Author Archives: Melanie Anne Phillips

Work Stories vs. Dilemma Stories

What follows is an excerpt from an early unpublished draft of the book that ultimately became, Dramatica: A New Theory of Story. This section explores the difference between stories that just require effort and those that require choosing the lesser of two evils.

Problems

            Without a problem, the Dramatica Model, like the mind it represents, is at rest or Neutral.  All of the pieces within the model are balanced and no dramatic potential exists.  But when a problem is introduced, that equilibrium becomes unbalanced.  We call that imbalance an Inequity.  An inequity provides the impetus to drive the story forward and causes the Story Mind to start the problem solving process.

Work Stories and Dilemma Stories

            In Dramatica, we differentiate between solvable and unsolvable problems.  The solvable problem is, simply, a problem.  Whereas an unsolvable problem is called a Dilemma.  In stories, as in life, we cannot tell at the beginning whether a problem is solvable or not because we cannot know the future.  Only by going through the process of problem solving can we discover if the problem can be solved at all.

            If the Problem CAN be solved, though the effort may be difficult or dangerous, and in the end we DO succeed by working at it, we have a Work Story.  But if the Problem CAN’T be solved, in the case of a Dilemma, once everything possible has been tried and the Problem still remains, we have a Dilemma Story.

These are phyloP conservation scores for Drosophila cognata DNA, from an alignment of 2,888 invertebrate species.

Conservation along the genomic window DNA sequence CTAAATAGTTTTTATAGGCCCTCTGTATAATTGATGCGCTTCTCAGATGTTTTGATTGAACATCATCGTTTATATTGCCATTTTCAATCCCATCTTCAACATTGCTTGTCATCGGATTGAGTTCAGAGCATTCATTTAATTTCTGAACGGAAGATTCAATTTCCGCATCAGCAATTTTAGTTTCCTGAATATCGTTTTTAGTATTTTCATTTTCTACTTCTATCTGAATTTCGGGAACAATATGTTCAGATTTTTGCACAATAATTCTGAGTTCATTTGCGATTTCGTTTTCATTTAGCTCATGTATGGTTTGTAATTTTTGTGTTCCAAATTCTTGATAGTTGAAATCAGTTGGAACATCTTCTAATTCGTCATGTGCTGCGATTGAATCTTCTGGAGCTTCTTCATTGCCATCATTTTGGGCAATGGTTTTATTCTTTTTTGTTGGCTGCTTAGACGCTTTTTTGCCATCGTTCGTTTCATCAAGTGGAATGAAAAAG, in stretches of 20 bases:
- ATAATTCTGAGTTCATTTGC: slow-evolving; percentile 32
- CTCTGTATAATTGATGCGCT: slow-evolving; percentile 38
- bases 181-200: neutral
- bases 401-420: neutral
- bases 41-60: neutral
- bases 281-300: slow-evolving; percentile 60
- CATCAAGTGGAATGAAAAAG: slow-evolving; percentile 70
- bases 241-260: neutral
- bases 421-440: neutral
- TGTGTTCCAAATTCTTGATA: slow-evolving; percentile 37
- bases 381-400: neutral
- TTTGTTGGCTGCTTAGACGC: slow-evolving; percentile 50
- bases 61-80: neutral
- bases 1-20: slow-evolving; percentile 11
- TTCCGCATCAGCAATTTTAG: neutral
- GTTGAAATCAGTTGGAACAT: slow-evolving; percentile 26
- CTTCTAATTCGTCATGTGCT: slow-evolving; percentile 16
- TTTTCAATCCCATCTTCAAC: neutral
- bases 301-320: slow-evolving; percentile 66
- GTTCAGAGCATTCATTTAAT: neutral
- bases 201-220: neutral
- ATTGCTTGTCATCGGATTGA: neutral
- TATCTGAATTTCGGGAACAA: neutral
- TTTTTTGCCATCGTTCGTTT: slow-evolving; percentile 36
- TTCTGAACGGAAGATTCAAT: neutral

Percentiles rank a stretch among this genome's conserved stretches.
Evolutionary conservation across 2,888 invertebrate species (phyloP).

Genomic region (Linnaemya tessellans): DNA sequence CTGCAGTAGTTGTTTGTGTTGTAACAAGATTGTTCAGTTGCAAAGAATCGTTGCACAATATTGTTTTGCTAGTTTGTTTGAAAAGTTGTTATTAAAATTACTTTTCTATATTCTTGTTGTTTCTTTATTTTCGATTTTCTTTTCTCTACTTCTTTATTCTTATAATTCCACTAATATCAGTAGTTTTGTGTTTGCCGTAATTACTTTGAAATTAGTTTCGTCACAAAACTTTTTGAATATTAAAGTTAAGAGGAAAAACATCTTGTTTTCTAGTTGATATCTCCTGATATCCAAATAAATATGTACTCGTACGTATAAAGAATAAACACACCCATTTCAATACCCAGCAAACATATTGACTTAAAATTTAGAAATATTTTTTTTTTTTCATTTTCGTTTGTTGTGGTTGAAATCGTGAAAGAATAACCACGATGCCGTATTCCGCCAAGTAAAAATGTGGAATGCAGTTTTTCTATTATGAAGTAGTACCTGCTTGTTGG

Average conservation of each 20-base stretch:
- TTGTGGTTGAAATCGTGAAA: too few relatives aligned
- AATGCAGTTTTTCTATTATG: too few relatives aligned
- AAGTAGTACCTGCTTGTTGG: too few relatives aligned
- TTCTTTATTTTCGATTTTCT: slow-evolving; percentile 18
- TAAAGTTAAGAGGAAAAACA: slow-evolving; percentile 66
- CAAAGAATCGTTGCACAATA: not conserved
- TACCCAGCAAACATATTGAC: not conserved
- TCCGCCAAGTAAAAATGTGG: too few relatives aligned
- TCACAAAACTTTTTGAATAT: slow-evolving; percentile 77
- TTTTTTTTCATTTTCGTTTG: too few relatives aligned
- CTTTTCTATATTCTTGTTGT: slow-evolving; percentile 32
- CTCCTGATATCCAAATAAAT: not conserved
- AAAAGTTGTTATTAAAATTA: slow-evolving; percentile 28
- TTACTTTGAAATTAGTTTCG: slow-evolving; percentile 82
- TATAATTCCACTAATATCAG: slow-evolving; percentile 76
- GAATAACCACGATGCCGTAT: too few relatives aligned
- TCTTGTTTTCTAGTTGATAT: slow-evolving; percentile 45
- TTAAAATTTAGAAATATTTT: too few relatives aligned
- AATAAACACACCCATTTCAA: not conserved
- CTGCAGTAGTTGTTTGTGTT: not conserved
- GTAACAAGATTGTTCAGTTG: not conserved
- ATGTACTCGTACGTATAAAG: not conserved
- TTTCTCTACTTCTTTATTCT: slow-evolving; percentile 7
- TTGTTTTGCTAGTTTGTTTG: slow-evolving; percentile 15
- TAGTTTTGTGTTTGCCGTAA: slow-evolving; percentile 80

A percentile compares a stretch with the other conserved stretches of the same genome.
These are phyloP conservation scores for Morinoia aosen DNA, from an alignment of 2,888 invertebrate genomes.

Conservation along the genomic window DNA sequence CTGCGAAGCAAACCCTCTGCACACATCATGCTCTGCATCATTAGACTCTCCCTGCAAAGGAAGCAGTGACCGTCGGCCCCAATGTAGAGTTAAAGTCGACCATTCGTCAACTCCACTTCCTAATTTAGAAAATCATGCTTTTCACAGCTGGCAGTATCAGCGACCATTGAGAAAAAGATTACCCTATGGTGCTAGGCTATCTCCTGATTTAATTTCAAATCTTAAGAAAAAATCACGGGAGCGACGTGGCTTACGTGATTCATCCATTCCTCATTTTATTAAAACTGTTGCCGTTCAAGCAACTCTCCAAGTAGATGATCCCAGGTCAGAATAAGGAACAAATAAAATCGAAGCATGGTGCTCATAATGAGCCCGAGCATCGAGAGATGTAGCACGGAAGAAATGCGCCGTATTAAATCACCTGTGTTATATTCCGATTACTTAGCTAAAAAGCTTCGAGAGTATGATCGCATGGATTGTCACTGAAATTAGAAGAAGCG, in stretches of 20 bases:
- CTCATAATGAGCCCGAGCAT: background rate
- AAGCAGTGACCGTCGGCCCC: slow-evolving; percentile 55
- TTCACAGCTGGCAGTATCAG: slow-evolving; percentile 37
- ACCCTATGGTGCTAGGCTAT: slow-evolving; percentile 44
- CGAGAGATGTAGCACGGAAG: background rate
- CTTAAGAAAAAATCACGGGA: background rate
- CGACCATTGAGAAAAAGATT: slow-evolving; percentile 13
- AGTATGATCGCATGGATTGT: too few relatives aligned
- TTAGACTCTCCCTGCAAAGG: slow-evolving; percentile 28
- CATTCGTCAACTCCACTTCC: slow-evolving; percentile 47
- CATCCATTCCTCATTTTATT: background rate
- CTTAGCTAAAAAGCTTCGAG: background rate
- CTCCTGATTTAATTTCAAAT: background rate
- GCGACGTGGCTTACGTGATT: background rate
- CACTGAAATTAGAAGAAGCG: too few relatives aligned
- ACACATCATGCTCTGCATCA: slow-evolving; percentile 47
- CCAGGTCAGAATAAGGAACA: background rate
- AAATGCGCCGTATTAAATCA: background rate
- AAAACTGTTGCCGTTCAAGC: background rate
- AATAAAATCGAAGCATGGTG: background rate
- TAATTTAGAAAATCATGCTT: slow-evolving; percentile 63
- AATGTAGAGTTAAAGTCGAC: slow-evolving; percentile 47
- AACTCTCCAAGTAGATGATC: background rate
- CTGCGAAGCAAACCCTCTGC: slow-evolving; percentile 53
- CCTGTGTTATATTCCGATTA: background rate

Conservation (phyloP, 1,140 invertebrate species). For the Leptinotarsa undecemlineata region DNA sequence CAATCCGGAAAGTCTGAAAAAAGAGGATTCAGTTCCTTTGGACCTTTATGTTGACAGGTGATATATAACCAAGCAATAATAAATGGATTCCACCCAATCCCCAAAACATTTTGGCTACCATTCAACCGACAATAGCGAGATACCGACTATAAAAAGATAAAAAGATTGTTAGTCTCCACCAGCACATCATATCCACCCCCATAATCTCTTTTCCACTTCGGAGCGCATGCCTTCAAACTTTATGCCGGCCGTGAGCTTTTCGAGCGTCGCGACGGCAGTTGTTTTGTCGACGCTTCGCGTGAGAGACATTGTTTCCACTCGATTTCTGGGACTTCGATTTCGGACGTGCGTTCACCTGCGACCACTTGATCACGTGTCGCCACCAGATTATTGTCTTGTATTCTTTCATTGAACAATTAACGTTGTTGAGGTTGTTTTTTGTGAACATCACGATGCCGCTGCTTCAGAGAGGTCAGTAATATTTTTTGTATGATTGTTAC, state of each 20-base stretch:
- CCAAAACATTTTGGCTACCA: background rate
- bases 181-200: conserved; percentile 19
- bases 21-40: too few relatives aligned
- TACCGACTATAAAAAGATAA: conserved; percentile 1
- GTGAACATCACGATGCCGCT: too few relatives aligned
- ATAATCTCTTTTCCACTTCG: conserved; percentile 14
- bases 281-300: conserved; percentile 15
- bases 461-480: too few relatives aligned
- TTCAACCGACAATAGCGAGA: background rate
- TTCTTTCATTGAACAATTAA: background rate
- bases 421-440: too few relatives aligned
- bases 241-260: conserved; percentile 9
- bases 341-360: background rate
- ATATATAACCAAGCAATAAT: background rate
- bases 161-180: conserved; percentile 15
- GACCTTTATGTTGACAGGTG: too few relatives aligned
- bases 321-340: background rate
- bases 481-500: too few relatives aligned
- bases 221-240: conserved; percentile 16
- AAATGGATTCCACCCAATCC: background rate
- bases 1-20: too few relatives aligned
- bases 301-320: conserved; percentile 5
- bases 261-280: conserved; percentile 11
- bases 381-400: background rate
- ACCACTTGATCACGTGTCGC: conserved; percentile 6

Read the entire unpublished draft here.

Read the free online edition of Dramatica – A New Theory of Story in its final form.

Get a paperback of the published version for easy reference on Amazon.

Work Stories and Dilemma Stories

What follows is an excerpt from an early unpublished draft of the book that ultimately became, Dramatica: A New Theory of Story. This section explores the difference between work stories in which the characters must simply overcome obstacles to succeed and dilemma stories, in which characters must change their perspectives if they are to succeed.

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Problems

            Without a problem, the Dramatica Model, like the mind it represents, is at rest or Neutral.  All of the pieces within the model are balanced and no dramatic potential exists.  But when a problem is introduced, that equilibrium becomes unbalanced.  We call that imbalance an Inequity.  An inequity provides the impetus to drive the story forward and causes the Story Mind to start the problem solving process.

Work Stories and Dilemma Stories